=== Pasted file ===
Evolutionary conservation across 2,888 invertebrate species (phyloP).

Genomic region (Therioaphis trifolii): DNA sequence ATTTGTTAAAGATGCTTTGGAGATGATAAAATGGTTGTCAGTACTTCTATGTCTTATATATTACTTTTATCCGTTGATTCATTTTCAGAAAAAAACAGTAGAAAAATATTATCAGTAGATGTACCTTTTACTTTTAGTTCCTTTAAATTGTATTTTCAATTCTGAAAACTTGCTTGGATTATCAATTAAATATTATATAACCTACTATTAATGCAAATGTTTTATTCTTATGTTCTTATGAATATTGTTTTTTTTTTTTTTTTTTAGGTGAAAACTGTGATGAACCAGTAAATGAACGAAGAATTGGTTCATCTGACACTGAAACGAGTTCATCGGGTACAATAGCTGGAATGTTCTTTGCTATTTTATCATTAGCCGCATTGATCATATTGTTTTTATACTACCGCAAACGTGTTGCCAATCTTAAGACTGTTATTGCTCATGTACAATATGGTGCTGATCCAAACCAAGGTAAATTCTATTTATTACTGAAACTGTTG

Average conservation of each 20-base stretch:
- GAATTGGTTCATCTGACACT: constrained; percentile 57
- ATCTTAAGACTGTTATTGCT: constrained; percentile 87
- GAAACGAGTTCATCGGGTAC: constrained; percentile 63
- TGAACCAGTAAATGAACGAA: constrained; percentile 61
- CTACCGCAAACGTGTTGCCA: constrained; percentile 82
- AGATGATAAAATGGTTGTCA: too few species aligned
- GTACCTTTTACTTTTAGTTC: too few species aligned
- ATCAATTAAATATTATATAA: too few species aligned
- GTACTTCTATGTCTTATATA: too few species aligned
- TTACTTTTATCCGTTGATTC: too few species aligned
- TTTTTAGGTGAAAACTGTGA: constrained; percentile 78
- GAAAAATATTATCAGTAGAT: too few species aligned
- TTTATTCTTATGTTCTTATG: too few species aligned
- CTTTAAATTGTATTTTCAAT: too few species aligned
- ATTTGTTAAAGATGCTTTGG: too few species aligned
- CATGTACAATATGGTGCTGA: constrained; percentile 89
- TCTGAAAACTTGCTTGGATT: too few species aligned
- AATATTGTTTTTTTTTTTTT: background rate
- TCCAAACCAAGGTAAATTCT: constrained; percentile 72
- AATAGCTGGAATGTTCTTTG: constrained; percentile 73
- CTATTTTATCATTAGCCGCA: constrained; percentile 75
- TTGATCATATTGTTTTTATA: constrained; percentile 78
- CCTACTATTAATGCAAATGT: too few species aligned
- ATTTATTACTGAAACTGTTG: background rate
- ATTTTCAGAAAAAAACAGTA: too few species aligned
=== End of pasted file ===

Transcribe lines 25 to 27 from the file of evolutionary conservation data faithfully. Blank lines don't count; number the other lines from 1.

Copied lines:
- TTGATCATATTGTTTTTATA: constrained; percentile 78
- CCTACTATTAATGCAAATGT: too few species aligned
- ATTTATTACTGAAACTGTTG: background rate